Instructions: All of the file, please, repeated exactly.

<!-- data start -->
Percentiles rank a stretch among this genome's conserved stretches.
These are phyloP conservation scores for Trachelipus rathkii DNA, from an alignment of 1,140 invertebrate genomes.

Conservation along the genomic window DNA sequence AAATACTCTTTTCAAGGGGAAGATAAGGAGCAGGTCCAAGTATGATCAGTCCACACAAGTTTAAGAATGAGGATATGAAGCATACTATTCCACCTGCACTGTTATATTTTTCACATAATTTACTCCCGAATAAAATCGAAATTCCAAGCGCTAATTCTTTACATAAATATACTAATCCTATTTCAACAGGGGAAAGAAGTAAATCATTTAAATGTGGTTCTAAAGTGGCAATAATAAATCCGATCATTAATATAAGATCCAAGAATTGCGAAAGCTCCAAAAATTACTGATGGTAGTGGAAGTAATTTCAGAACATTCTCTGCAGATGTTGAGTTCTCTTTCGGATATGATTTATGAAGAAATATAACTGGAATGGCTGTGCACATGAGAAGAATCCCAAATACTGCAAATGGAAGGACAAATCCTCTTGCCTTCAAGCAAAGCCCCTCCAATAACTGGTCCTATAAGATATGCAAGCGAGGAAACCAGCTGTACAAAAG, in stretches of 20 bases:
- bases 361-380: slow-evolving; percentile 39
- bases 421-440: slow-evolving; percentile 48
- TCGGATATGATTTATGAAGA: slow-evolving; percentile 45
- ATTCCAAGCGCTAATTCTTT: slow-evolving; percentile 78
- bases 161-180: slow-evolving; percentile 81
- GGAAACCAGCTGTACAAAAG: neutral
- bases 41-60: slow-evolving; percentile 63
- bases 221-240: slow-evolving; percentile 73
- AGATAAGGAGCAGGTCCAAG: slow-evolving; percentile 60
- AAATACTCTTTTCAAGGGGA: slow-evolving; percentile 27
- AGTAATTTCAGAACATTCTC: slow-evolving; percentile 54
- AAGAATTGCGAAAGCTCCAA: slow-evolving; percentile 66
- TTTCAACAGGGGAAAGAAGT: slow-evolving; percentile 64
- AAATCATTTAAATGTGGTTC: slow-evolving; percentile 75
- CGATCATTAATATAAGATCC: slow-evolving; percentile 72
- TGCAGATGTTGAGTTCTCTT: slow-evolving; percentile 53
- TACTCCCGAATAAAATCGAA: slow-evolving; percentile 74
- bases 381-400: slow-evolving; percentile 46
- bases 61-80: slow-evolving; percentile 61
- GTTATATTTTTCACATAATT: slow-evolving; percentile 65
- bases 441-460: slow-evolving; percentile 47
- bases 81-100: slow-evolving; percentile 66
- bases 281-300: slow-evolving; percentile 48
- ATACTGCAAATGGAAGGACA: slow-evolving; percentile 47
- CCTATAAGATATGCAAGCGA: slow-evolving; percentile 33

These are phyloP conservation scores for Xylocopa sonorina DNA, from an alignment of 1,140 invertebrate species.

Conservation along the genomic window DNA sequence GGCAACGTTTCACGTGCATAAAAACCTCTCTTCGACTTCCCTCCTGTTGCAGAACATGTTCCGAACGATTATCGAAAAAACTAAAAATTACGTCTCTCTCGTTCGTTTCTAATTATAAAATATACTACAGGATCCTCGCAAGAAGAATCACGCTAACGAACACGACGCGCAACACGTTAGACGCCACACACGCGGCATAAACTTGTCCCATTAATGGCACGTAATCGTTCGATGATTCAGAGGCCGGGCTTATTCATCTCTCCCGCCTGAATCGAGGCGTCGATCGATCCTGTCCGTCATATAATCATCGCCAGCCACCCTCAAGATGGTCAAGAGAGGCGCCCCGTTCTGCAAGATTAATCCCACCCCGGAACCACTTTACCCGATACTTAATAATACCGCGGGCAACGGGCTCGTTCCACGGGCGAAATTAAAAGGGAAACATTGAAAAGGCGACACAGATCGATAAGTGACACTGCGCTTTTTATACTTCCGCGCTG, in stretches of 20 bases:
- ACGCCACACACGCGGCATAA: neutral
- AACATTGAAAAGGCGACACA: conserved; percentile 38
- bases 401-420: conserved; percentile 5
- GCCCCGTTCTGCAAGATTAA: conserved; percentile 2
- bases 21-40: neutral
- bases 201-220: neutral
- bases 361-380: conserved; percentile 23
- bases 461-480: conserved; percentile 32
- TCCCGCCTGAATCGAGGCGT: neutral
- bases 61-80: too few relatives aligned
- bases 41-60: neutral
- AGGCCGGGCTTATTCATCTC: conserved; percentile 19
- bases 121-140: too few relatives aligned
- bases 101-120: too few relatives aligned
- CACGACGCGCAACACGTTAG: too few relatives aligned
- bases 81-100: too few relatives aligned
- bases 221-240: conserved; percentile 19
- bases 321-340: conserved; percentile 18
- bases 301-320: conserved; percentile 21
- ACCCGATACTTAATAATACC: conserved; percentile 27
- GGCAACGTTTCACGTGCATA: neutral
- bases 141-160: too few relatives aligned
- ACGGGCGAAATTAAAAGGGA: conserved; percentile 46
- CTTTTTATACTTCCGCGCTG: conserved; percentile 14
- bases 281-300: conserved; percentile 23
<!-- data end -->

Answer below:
Percentiles rank a stretch among this genome's conserved stretches.
These are phyloP conservation scores for Trachelipus rathkii DNA, from an alignment of 1,140 invertebrate genomes.

Conservation along the genomic window DNA sequence AAATACTCTTTTCAAGGGGAAGATAAGGAGCAGGTCCAAGTATGATCAGTCCACACAAGTTTAAGAATGAGGATATGAAGCATACTATTCCACCTGCACTGTTATATTTTTCACATAATTTACTCCCGAATAAAATCGAAATTCCAAGCGCTAATTCTTTACATAAATATACTAATCCTATTTCAACAGGGGAAAGAAGTAAATCATTTAAATGTGGTTCTAAAGTGGCAATAATAAATCCGATCATTAATATAAGATCCAAGAATTGCGAAAGCTCCAAAAATTACTGATGGTAGTGGAAGTAATTTCAGAACATTCTCTGCAGATGTTGAGTTCTCTTTCGGATATGATTTATGAAGAAATATAACTGGAATGGCTGTGCACATGAGAAGAATCCCAAATACTGCAAATGGAAGGACAAATCCTCTTGCCTTCAAGCAAAGCCCCTCCAATAACTGGTCCTATAAGATATGCAAGCGAGGAAACCAGCTGTACAAAAG, in stretches of 20 bases:
- bases 361-380: slow-evolving; percentile 39
- bases 421-440: slow-evolving; percentile 48
- TCGGATATGATTTATGAAGA: slow-evolving; percentile 45
- ATTCCAAGCGCTAATTCTTT: slow-evolving; percentile 78
- bases 161-180: slow-evolving; percentile 81
- GGAAACCAGCTGTACAAAAG: neutral
- bases 41-60: slow-evolving; percentile 63
- bases 221-240: slow-evolving; percentile 73
- AGATAAGGAGCAGGTCCAAG: slow-evolving; percentile 60
- AAATACTCTTTTCAAGGGGA: slow-evolving; percentile 27
- AGTAATTTCAGAACATTCTC: slow-evolving; percentile 54
- AAGAATTGCGAAAGCTCCAA: slow-evolving; percentile 66
- TTTCAACAGGGGAAAGAAGT: slow-evolving; percentile 64
- AAATCATTTAAATGTGGTTC: slow-evolving; percentile 75
- CGATCATTAATATAAGATCC: slow-evolving; percentile 72
- TGCAGATGTTGAGTTCTCTT: slow-evolving; percentile 53
- TACTCCCGAATAAAATCGAA: slow-evolving; percentile 74
- bases 381-400: slow-evolving; percentile 46
- bases 61-80: slow-evolving; percentile 61
- GTTATATTTTTCACATAATT: slow-evolving; percentile 65
- bases 441-460: slow-evolving; percentile 47
- bases 81-100: slow-evolving; percentile 66
- bases 281-300: slow-evolving; percentile 48
- ATACTGCAAATGGAAGGACA: slow-evolving; percentile 47
- CCTATAAGATATGCAAGCGA: slow-evolving; percentile 33

These are phyloP conservation scores for Xylocopa sonorina DNA, from an alignment of 1,140 invertebrate species.

Conservation along the genomic window DNA sequence GGCAACGTTTCACGTGCATAAAAACCTCTCTTCGACTTCCCTCCTGTTGCAGAACATGTTCCGAACGATTATCGAAAAAACTAAAAATTACGTCTCTCTCGTTCGTTTCTAATTATAAAATATACTACAGGATCCTCGCAAGAAGAATCACGCTAACGAACACGACGCGCAACACGTTAGACGCCACACACGCGGCATAAACTTGTCCCATTAATGGCACGTAATCGTTCGATGATTCAGAGGCCGGGCTTATTCATCTCTCCCGCCTGAATCGAGGCGTCGATCGATCCTGTCCGTCATATAATCATCGCCAGCCACCCTCAAGATGGTCAAGAGAGGCGCCCCGTTCTGCAAGATTAATCCCACCCCGGAACCACTTTACCCGATACTTAATAATACCGCGGGCAACGGGCTCGTTCCACGGGCGAAATTAAAAGGGAAACATTGAAAAGGCGACACAGATCGATAAGTGACACTGCGCTTTTTATACTTCCGCGCTG, in stretches of 20 bases:
- ACGCCACACACGCGGCATAA: neutral
- AACATTGAAAAGGCGACACA: conserved; percentile 38
- bases 401-420: conserved; percentile 5
- GCCCCGTTCTGCAAGATTAA: conserved; percentile 2
- bases 21-40: neutral
- bases 201-220: neutral
- bases 361-380: conserved; percentile 23
- bases 461-480: conserved; percentile 32
- TCCCGCCTGAATCGAGGCGT: neutral
- bases 61-80: too few relatives aligned
- bases 41-60: neutral
- AGGCCGGGCTTATTCATCTC: conserved; percentile 19
- bases 121-140: too few relatives aligned
- bases 101-120: too few relatives aligned
- CACGACGCGCAACACGTTAG: too few relatives aligned
- bases 81-100: too few relatives aligned
- bases 221-240: conserved; percentile 19
- bases 321-340: conserved; percentile 18
- bases 301-320: conserved; percentile 21
- ACCCGATACTTAATAATACC: conserved; percentile 27
- GGCAACGTTTCACGTGCATA: neutral
- bases 141-160: too few relatives aligned
- ACGGGCGAAATTAAAAGGGA: conserved; percentile 46
- CTTTTTATACTTCCGCGCTG: conserved; percentile 14
- bases 281-300: conserved; percentile 23